High hopes for blockchain as enterprises lean into experimentation mode

According to the 2019 KPMG Technology Industry Innovation Survey, 41% of business leaders in the technology industry said they’ll implement some form of blockchain solution in the next three years.

Of the 740 global leaders in the tech sector surveyed, 23% said improving business efficiency was the main benefit they associated with blockchain, compared to only 9% who are interested in cost reductions or deriving new business insights from incremental data.

“In my recent conversations with technology leaders, they’ve indicated that they want to continue doing what they’re doing – but better,” said Tegan Keele, US blockchain program lead at KPMG.”They’re examining ways to achieve core operational efficiency by improving current processes, while also saving on costs.

“Blockchain is increasingly being recognised as a way to drive those operational efficiencies, especially with broad, distributed processes that require exchanging data with multiple internal and external parties which have traditionally been some of the most challenging to optimise.”

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Respondents also said they were exploring the convergence of IoT, AI and blockchain to optimise the potential benefits these technologies provide. For example, blockchain can provide a reliable way to trace and verify how IoT-enabled routers, chips, and other technologies communicate internally and externally – blockchain can also offer a secure mechanism to protect the data exchanged, which will be increasingly important as 5G networks emerge.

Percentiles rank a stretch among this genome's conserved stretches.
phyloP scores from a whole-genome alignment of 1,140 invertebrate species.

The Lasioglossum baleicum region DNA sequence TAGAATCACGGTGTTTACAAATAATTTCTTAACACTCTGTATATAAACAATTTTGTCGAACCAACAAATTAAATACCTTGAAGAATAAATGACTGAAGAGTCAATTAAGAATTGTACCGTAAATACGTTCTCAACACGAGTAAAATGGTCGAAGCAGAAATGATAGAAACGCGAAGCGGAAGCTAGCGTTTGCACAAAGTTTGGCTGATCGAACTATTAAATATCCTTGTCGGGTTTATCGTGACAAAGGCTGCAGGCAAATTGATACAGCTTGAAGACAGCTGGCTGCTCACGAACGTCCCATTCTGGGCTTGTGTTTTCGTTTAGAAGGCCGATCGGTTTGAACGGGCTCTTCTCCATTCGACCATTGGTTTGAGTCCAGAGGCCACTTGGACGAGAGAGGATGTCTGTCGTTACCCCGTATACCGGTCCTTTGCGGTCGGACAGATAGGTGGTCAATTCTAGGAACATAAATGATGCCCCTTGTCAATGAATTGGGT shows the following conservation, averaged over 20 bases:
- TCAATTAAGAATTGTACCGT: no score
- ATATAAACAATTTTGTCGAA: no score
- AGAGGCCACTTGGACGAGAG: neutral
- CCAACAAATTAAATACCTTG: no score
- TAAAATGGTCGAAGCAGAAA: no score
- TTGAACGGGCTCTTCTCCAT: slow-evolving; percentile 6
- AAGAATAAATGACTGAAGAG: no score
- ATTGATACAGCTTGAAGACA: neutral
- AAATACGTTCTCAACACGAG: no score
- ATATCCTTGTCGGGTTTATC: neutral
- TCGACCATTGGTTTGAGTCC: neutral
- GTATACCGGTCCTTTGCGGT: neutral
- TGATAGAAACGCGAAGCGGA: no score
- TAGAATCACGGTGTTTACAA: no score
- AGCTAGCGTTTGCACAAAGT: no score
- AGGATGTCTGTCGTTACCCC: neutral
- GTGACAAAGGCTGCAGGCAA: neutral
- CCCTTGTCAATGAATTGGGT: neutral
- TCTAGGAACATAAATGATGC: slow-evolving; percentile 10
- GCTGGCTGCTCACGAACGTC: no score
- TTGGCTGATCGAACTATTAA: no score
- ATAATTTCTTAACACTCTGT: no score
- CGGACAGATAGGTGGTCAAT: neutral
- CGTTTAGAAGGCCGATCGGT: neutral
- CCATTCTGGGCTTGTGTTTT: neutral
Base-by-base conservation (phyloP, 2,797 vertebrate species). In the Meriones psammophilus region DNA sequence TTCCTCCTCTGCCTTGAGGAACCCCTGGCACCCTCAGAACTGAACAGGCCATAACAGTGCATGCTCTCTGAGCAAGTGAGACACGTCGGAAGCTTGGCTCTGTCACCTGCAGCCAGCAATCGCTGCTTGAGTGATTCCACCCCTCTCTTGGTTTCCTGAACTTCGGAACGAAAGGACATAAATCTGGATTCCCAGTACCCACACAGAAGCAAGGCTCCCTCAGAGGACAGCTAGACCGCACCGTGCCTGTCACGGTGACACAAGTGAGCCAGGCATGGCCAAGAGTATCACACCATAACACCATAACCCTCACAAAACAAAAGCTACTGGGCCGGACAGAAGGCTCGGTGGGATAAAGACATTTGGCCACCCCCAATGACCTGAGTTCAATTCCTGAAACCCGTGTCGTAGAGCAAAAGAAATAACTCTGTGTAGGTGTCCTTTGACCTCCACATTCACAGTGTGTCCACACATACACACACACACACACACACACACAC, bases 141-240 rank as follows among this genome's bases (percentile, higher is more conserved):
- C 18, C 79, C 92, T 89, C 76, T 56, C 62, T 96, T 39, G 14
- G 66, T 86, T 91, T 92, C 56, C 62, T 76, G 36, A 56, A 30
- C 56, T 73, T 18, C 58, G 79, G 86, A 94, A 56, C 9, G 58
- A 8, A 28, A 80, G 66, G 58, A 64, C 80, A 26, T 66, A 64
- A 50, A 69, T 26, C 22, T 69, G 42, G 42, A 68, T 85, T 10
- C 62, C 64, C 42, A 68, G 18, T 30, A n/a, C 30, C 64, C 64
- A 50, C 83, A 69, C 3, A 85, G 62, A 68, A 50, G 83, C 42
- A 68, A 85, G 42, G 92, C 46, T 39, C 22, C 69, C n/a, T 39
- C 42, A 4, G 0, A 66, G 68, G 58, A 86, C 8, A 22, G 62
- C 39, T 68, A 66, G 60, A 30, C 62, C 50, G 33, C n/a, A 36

Source KPMG


Enterprises will need to address multiple challenges to truly unlock blockchain’s potential.

According to KPMG, the three biggest barriers to adopting blockchain cited by respondents were:

  • An unproven business case, 24%
  • Technology complexity, 14%
  • Lack of capital to fund new investments, 12%

Don’t let blockchain hype become your excuse for inertia – blockchain supply chain can ensure trust

Is blockchain coming of age? Maybe we are moving beyond the hype associated with cryptocurrencies, and onto a real world of practical applications, such as ensuring trust between digital partners, with blockchain for the supply chain. Then again, Gert Sylvest, of GM Tradeshift Frontiers says that we must be realistic, blockchain on its own is not enough

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Andrew Ross

As a reporter with Information Age, Andrew Ross writes articles for technology leaders; helping them manage business critical issues both for today and in the future

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